Last post on Nov 28, 2012 at 10:42 AM
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#4 of 9 Re: Forgotten speed [mattc]
Mar 23, 2010 (9:52 am)
I've seen 0-60 times listed for the 1974 GTO at 7.7 seconds, which was probably with the stick shift. Could you get a 4-speed with these, or just a 3-speed? That's really not far off from the original 1964's 7.5 seconds, with the 325 hp (gross) setup of the 389 (dunno if that was with a 4-speed or automatic though).
Both of 'em also did a ~15.7 second quarter mile although the '64 was doing 92 mph, versus 88 for the '74, so I guess that's an indication that the '64 was still a much better performer at higher speeds.
Not a bad car at all, considering the timeframe, but they just should have called it something other than GTO.
#5 of 9 Re: Forgotten speed [andre1969]
Jun 10, 2010 (5:22 pm)
The $195 1974 GTO package came with a 3 speed floorshift, with Hurst shifter as far as I know.
Some of the early Hurst Olds Cutlass were special cars too, later ones were pretty much paint & tape only.
#6 of 9 Re: Forgotten speed [mattc]
Jul 22, 2010 (5:32 pm)
Yenko ordered L-78 equipped SS Camaros and swapped in the Chevrolet Corvette's L-72 427 in³ (7.0 L) V8. The cars came with a 4.10 rear end and heavy-duty suspension. The exact number of cars produced is not known; most estimates are around 50. Yenko also installed a fiberglass replacement hood similar to the "Stinger" hood featured on 1967 big-block Corvettes.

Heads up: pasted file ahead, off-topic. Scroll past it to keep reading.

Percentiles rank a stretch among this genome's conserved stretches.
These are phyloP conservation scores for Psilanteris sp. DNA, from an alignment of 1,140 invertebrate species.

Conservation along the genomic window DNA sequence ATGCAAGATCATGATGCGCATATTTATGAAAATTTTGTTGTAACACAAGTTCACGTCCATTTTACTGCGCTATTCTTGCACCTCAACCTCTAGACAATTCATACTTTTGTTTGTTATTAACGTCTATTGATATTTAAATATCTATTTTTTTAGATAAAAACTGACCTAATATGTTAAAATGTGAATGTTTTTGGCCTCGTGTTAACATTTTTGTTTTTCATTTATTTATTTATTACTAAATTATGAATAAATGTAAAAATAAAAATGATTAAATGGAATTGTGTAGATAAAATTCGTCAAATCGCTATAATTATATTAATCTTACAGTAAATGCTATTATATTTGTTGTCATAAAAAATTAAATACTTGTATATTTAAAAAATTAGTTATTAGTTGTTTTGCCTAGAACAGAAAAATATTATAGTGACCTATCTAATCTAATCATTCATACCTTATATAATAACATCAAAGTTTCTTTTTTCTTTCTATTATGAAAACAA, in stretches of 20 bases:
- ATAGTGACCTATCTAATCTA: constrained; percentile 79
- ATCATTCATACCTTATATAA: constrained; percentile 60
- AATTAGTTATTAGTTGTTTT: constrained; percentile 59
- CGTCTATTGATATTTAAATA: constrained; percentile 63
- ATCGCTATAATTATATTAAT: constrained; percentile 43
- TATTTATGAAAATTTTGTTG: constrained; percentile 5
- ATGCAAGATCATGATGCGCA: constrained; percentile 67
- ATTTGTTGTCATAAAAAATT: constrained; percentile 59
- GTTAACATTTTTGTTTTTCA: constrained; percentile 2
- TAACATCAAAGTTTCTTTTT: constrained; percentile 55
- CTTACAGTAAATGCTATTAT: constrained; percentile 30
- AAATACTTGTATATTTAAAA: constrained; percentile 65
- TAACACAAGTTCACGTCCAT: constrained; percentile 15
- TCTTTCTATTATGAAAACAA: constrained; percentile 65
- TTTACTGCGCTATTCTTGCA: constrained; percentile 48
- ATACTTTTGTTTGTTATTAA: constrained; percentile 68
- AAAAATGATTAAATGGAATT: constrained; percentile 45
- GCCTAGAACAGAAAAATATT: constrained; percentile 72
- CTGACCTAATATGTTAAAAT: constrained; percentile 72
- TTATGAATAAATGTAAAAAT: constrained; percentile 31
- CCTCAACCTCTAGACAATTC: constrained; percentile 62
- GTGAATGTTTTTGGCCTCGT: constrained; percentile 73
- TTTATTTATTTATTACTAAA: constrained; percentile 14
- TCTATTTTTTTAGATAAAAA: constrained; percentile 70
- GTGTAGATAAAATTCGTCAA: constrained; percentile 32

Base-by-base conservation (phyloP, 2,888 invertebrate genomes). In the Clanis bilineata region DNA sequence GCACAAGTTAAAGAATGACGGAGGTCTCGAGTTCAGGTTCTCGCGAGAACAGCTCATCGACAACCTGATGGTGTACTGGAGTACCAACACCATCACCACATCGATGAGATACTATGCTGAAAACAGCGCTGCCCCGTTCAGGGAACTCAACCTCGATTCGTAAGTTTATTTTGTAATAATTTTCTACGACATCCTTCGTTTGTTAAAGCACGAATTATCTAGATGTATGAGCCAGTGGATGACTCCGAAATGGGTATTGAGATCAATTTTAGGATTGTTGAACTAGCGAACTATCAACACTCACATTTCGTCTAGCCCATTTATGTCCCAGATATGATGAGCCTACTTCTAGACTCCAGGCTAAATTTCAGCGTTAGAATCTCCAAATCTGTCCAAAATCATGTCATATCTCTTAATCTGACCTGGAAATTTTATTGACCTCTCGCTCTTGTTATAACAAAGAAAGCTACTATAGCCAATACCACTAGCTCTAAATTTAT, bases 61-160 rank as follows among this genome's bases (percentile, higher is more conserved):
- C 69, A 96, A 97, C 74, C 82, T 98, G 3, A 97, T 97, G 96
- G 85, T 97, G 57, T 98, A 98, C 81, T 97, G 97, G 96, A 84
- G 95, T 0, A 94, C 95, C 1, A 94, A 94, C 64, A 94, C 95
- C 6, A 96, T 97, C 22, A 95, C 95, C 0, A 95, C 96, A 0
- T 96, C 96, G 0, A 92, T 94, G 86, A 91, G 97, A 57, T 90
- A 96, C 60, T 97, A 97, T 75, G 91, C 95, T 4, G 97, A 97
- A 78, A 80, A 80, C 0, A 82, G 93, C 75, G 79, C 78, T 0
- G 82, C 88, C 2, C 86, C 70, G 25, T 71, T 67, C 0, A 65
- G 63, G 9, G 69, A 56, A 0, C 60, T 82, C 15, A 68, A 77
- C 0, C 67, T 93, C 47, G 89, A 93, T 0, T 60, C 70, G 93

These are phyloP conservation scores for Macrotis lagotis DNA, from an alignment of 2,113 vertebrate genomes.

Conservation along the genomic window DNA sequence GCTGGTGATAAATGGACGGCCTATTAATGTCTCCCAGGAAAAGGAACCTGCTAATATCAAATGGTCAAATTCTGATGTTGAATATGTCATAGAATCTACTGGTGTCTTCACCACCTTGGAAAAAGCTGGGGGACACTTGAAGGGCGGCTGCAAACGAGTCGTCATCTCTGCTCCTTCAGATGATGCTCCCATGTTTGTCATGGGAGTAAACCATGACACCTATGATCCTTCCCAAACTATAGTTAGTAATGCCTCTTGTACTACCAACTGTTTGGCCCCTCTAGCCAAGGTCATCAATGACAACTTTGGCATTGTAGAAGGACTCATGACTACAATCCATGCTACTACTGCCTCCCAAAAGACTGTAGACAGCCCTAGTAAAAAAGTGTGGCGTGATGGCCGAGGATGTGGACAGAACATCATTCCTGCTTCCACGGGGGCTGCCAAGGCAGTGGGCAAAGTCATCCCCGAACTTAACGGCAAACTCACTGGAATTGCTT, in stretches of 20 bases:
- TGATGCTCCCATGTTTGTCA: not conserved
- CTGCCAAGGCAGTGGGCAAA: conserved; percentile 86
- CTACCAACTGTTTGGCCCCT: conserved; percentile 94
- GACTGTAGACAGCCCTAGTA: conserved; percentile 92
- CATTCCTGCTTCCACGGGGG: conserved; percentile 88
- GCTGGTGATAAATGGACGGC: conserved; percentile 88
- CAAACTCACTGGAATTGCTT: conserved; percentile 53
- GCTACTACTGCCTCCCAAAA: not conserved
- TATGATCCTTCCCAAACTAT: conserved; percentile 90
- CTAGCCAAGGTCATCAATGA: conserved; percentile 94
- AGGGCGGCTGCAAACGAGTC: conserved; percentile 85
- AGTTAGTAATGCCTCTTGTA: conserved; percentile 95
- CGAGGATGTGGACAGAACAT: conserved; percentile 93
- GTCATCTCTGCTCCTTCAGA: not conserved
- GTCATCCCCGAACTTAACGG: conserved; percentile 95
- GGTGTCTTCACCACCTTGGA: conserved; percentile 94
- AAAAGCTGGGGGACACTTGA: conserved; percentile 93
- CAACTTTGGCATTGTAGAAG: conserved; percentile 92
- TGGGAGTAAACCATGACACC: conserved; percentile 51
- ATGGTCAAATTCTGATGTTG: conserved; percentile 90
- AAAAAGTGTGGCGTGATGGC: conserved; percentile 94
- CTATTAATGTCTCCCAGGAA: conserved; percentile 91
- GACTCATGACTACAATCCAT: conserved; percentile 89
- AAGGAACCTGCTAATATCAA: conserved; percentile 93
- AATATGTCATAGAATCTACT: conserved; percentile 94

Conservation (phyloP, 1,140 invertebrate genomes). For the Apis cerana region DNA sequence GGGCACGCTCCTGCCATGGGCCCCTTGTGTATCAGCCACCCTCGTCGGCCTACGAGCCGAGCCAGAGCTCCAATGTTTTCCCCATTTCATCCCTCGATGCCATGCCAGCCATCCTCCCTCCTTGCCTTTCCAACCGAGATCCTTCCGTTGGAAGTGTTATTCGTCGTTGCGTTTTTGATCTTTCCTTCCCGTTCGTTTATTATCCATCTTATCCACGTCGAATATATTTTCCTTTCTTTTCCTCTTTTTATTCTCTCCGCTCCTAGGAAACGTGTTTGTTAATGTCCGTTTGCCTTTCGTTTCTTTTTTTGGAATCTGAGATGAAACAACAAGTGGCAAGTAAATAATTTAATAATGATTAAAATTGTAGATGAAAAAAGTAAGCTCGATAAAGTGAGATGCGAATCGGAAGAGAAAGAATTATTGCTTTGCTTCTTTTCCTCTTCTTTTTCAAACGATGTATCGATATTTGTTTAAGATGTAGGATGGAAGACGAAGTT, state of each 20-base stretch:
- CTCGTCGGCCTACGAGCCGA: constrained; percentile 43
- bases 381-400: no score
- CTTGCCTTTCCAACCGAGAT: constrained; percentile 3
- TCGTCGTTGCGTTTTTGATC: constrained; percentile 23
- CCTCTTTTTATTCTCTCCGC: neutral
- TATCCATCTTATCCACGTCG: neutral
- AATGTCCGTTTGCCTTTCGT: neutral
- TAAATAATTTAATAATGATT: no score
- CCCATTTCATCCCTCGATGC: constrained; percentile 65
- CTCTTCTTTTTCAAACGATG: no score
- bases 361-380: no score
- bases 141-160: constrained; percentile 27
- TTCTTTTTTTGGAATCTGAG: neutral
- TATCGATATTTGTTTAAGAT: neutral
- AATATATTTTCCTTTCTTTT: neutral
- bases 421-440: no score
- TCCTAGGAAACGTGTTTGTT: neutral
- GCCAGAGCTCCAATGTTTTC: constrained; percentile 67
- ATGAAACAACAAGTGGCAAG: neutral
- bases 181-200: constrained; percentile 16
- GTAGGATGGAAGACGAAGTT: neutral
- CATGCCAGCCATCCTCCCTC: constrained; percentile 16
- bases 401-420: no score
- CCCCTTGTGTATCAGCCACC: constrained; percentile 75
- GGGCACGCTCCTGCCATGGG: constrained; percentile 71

Don Yenko's Camaros were equipped with a 427ci L-72 in them with either an M21 or M22 transmission. The horsepower was rated at 423 hp (315 kW). Yenko Camaros were not allowed to race for Chevrolet on the drag strip because they were not made by Chevrolet. Chevy's answer to this was the Copo Camaro, or Central Office Production Order, in 1969. The Copo Camaros were equipped with the same 427ci engine and were allowed to race for Chevy.
#7 of 9 Re: Forgotten speed [mattc]
Nov 01, 2010 (4:54 pm)
The 1975 Chevy Vega Cosworth. A marriage between GM's 1970s rear drive subcompact and the 4 cylinder dual cam 16 valve expertise of English engine constructor Cosworth. In 1975 32 out of the 33 starters in the Indy 500 used a Cosworth DFV V8.
The Vega Cosworth never really lived up to expectations because of pollution controls, but an interesting curiosity today.
#8 of 9 Re: Forgotten speed [mattc]
Nov 28, 2012 (3:27 am)
Rotaries were pretty strong on performance in the 1970-75 smog era.
Mazda RX-7 & Cosmo AP
#9 of 9 Re: Forgotten speed [mattc]
by Mr_Shiftright HOST
Nov 28, 2012 (10:42 am)
Mazda had a *lot* of trouble making the rotary engine ready for "prime time"--they burned oil and they sucked gas, and sometimes they would backfire so badly every war veteran within ten blocks hit the dirt.
To Mazda's credit, they stuck with it, and replaced a sizable number of rotary engines under warranty, and BEYOND warranty, and I'm sure it cost them a pretty penny.
Eventually, in the early 1990s they developed that rotary engine into the rather magnificent Mazda RX 7 Twin Turbo, which was, and still is, a formidable sports car and very quick indeed.